29 Cont..  Unreliable transmission (due to noise or inconsistent sending)  Misreading non-verbal elements  Avoiding non-verbal elements  Status differences  Distorted perception  Organizational culture  Slowed communications  Boundary differences  Cultural, Linguistic, and Diversity Barriers  Not Listening/Selective hearing  Lack of basic communication skills. Mubarak

30 Psychological Barriers  Perception  Selectivity/exposure filtering out of unpleasant things and focusing on or recalling things not heard.  Retention filtering of things that feel good, and the tendency to forget those things that are painful.  Experiential Barriers  The difficulty in understanding things not personally experienced.  Emotions  Communication can involve tension, fear, anger and other emotions and can hamper ability to speak clearly  Emotions influence both what is said and what is heard.  Never blame someone else for a problem  Defensiveness  Adjustments people make to avoid acknowledging personal inadequacies that might reduce their self-esteem Mubarak

31 Written communication  With increased use of e-mail, managers substitute face-to-face communication with e- mail  Communication Objective Guidelines  Memos  Letters  Reports  Bulletin board notices  Posters  Computers/e-mail  Fax Mubarak

32 Effectiveness of Communication  Related to timing  Related to choice of channel  Related to message structure  Related to delivery style  Related to mode Mubarak

33 Requisites for a promotable Executive 1. Ability to Communicate 2. Ambition- Drive 3. College Education 4. Sound Decision Making Skills 5. Good Appearance 6. Ability to get things done with and through people. 7. Capacity for Hard work Mubarak

34 7 Cs in Communication/5Cs in verbal and 7 in written 1. Completeness 2. Conciseness 3. Consideration 4. Concreteness 5. Clarity 6. Courtesy 7. Correctness Mubarak

35 Completeness  Provide all necessary information.  Answer all questions asked.  Give something extra, when desirable. Mubarak

36 Conciseness  Eliminate wordy expressions.  Include only relevant material.  Avoid unnecessary repetition. Mubarak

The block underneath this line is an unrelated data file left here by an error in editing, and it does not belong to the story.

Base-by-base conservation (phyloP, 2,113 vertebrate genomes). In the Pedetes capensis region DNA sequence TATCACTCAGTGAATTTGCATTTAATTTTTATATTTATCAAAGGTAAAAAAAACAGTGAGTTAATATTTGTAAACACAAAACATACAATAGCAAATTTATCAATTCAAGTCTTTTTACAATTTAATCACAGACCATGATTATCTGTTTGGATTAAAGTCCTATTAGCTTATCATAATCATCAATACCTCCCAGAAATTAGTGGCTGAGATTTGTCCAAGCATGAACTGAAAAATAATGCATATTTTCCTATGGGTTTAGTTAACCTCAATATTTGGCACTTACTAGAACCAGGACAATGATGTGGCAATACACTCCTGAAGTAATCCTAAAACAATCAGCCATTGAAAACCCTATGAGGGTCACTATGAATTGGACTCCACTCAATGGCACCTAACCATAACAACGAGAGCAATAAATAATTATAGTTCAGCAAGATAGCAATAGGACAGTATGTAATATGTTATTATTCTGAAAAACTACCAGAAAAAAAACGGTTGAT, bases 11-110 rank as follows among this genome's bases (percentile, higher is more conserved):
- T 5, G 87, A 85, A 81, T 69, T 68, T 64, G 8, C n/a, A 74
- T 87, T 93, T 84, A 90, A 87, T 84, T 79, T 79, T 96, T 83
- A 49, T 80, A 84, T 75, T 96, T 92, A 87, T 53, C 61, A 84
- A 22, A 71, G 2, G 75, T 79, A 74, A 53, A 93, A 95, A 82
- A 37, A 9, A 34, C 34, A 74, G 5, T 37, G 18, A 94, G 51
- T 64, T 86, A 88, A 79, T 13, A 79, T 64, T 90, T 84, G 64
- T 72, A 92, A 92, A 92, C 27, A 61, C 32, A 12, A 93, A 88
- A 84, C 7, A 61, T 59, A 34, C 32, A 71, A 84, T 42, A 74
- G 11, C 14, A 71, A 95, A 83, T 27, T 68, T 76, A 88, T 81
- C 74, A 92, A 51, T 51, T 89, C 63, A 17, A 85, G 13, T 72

37 Consideration  Focus on ‘you’ instead of ‘I’ or ‘we’.  Show audience benefit or interest in receiver.  Emphasize positive,pleasant facts. Mubarak

38 Concreteness  Use specific facts and figures.  Put actions in your verbs.  Choose vivid, image building words. Mubarak

39 Clarity  Choose precise, concrete and familiar words.  Construct effective sentences, and paragraph. Mubarak

40 Courtesy  Be sincerely tactful, thoughtful, and appreciative.  Use expressions that show respect.  Choose non discriminatory expressions. Mubarak

41 Correctness  Use the right level of language.  Check accuracy of figures, facts and words.  Maintain acceptable writing mechanics. Mubarak

42 Person to person communication in organization  Male to male.  Male to female.  Female to female.  Female to male. Mubarak

43 Male to male.  More formal.  Relevant to job. Mubarak

44 Male to female.  Sympathetic.  Relevant to job. Mubarak

45  More social.  Less relevant to job. Female to female. Mubarak

46 Female to male.  More courteous.  More relevant to job. Mubarak

47 Good communication is stimulating as black coffee, and just as hard to sleep after. Anne Morrow: American Writer and aviation pioneer (1906-2001) Mubarak

48 Communicate positively and truly. Thanks Mubarak